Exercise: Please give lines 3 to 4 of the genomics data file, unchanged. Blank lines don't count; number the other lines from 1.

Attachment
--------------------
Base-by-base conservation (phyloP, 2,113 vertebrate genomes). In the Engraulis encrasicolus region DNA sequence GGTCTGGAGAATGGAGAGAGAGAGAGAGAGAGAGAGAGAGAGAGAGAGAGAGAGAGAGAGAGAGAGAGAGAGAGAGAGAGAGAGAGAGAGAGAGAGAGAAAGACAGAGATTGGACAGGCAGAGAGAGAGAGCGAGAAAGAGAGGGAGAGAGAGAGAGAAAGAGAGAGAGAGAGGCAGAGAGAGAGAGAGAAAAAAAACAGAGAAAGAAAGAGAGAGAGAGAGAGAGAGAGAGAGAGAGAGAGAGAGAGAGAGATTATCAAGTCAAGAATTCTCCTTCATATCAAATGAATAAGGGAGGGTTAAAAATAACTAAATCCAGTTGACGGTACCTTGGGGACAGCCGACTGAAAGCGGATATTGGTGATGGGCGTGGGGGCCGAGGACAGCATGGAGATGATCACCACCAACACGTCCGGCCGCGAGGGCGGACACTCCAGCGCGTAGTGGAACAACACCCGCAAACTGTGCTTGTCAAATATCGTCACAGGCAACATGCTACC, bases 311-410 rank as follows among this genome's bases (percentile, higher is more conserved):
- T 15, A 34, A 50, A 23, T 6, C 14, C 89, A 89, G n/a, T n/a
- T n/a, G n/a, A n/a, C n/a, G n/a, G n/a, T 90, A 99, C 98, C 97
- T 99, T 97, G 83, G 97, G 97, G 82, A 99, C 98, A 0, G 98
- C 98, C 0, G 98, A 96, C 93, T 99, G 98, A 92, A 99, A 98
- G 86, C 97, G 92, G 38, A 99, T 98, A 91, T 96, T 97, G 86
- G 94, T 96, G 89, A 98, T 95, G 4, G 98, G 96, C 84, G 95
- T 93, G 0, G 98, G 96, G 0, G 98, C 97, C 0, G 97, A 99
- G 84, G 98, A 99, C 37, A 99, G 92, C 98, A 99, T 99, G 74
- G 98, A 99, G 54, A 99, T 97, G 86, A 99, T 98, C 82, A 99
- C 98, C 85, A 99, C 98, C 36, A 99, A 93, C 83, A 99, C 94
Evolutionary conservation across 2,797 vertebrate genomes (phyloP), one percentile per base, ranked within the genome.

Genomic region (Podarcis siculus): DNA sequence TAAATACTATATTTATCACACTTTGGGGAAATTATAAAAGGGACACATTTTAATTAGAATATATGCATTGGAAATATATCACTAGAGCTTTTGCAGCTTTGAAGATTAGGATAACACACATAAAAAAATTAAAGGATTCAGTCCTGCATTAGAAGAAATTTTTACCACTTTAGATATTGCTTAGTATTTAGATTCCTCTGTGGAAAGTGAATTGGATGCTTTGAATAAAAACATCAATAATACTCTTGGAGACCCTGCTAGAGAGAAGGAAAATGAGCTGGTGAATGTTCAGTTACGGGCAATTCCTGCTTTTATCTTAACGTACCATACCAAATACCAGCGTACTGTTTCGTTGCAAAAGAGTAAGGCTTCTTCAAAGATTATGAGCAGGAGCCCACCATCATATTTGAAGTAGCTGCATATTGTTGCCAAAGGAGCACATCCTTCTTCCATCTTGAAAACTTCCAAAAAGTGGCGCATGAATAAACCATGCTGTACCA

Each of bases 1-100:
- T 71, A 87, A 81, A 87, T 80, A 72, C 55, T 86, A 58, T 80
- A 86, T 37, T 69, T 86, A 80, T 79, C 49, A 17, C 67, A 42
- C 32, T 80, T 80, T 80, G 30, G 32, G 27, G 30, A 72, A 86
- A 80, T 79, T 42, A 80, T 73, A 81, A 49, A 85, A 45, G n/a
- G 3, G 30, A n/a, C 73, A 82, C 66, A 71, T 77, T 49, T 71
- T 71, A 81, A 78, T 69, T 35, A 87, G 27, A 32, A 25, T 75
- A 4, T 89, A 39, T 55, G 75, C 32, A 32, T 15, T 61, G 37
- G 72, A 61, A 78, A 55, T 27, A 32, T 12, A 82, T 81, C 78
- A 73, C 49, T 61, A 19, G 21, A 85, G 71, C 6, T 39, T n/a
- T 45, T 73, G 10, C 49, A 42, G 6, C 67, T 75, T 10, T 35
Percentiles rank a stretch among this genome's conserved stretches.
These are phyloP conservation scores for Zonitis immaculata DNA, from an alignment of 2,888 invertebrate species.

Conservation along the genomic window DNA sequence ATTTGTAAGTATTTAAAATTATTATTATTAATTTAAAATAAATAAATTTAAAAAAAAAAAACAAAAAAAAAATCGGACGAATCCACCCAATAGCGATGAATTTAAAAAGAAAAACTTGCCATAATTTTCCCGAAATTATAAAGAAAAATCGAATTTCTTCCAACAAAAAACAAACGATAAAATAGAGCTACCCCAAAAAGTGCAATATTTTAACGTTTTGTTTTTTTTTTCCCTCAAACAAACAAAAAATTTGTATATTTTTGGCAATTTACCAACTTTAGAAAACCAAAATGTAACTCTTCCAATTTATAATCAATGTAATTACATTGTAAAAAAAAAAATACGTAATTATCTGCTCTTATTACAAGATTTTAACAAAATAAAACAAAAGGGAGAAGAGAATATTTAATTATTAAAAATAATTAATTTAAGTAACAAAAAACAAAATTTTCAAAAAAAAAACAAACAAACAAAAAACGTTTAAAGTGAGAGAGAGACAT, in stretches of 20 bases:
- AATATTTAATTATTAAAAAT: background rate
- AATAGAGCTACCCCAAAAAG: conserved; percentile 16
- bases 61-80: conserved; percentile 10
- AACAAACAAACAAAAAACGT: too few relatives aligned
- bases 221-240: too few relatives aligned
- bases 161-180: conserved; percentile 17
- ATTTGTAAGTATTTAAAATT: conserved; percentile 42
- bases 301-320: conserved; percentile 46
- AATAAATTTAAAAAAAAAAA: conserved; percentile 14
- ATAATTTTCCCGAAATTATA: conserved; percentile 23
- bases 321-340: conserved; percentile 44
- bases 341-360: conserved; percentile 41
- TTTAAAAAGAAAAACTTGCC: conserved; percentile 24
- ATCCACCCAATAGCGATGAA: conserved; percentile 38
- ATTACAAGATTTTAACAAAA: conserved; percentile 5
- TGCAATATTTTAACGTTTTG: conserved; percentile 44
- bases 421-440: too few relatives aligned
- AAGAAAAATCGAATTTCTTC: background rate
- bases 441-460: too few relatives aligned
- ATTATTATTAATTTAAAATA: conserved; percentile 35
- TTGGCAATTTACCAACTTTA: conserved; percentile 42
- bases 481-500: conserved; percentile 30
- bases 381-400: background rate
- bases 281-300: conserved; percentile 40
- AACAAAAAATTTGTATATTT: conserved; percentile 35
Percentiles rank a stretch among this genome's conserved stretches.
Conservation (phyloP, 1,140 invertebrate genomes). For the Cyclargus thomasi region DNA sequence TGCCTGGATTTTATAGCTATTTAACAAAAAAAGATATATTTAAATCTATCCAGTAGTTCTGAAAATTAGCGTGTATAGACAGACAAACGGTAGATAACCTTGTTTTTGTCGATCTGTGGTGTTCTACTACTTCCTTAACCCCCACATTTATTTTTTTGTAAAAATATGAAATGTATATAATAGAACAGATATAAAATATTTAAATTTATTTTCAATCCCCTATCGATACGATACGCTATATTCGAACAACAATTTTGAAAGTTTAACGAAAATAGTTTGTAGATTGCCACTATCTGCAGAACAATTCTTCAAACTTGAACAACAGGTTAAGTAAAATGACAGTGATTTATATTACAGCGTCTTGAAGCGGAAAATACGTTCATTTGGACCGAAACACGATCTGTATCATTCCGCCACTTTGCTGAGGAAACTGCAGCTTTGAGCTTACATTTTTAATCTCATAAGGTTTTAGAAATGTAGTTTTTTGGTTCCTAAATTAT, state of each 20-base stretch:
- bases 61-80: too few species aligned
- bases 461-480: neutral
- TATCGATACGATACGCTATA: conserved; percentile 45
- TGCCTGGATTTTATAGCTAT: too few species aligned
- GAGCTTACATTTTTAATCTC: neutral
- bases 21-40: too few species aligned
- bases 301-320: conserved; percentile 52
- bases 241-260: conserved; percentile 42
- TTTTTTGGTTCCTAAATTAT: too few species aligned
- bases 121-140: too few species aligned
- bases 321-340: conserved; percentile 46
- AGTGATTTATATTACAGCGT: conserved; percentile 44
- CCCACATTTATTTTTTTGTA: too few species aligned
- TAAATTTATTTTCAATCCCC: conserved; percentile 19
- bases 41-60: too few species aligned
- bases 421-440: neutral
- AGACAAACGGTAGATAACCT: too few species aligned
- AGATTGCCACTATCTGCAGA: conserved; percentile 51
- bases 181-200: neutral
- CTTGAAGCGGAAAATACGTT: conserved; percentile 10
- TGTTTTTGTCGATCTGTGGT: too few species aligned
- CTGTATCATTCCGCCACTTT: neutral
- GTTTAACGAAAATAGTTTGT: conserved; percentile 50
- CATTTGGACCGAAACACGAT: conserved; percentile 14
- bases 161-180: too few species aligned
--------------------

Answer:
- T n/a, G n/a, A n/a, C n/a, G n/a, G n/a, T 90, A 99, C 98, C 97
- T 99, T 97, G 83, G 97, G 97, G 82, A 99, C 98, A 0, G 98